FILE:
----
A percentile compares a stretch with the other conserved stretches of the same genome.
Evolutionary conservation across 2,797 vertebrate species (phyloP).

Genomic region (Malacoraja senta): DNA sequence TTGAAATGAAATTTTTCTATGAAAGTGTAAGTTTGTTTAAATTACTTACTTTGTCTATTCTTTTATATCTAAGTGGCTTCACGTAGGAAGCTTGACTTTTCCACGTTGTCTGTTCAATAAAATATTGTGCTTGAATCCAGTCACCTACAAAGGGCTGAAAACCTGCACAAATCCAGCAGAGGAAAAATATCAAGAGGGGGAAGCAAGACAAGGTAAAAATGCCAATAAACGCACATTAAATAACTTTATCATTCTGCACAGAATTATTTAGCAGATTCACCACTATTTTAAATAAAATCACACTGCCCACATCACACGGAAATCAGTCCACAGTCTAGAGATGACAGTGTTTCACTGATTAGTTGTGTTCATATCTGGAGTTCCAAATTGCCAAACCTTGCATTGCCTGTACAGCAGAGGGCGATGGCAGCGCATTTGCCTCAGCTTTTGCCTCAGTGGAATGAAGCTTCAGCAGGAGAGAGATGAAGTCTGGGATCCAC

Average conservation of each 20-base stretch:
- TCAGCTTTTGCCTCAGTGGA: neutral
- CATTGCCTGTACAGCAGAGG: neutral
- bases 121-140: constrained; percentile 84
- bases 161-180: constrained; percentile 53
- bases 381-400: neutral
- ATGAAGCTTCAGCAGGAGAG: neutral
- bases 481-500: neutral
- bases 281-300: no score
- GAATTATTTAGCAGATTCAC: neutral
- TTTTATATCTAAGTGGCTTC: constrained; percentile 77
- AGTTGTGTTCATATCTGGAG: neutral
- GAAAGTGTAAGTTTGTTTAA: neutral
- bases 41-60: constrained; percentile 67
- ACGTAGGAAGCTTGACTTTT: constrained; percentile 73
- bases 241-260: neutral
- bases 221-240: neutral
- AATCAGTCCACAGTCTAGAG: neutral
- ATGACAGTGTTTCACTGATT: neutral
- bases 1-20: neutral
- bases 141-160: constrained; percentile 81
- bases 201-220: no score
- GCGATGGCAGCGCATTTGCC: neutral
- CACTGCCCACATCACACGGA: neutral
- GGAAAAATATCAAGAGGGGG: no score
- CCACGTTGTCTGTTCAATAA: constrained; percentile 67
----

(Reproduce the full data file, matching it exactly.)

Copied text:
A percentile compares a stretch with the other conserved stretches of the same genome.
Evolutionary conservation across 2,797 vertebrate species (phyloP).

Genomic region (Malacoraja senta): DNA sequence TTGAAATGAAATTTTTCTATGAAAGTGTAAGTTTGTTTAAATTACTTACTTTGTCTATTCTTTTATATCTAAGTGGCTTCACGTAGGAAGCTTGACTTTTCCACGTTGTCTGTTCAATAAAATATTGTGCTTGAATCCAGTCACCTACAAAGGGCTGAAAACCTGCACAAATCCAGCAGAGGAAAAATATCAAGAGGGGGAAGCAAGACAAGGTAAAAATGCCAATAAACGCACATTAAATAACTTTATCATTCTGCACAGAATTATTTAGCAGATTCACCACTATTTTAAATAAAATCACACTGCCCACATCACACGGAAATCAGTCCACAGTCTAGAGATGACAGTGTTTCACTGATTAGTTGTGTTCATATCTGGAGTTCCAAATTGCCAAACCTTGCATTGCCTGTACAGCAGAGGGCGATGGCAGCGCATTTGCCTCAGCTTTTGCCTCAGTGGAATGAAGCTTCAGCAGGAGAGAGATGAAGTCTGGGATCCAC

Average conservation of each 20-base stretch:
- TCAGCTTTTGCCTCAGTGGA: neutral
- CATTGCCTGTACAGCAGAGG: neutral
- bases 121-140: constrained; percentile 84
- bases 161-180: constrained; percentile 53
- bases 381-400: neutral
- ATGAAGCTTCAGCAGGAGAG: neutral
- bases 481-500: neutral
- bases 281-300: no score
- GAATTATTTAGCAGATTCAC: neutral
- TTTTATATCTAAGTGGCTTC: constrained; percentile 77
- AGTTGTGTTCATATCTGGAG: neutral
- GAAAGTGTAAGTTTGTTTAA: neutral
- bases 41-60: constrained; percentile 67
- ACGTAGGAAGCTTGACTTTT: constrained; percentile 73
- bases 241-260: neutral
- bases 221-240: neutral
- AATCAGTCCACAGTCTAGAG: neutral
- ATGACAGTGTTTCACTGATT: neutral
- bases 1-20: neutral
- bases 141-160: constrained; percentile 81
- bases 201-220: no score
- GCGATGGCAGCGCATTTGCC: neutral
- CACTGCCCACATCACACGGA: neutral
- GGAAAAATATCAAGAGGGGG: no score
- CCACGTTGTCTGTTCAATAA: constrained; percentile 67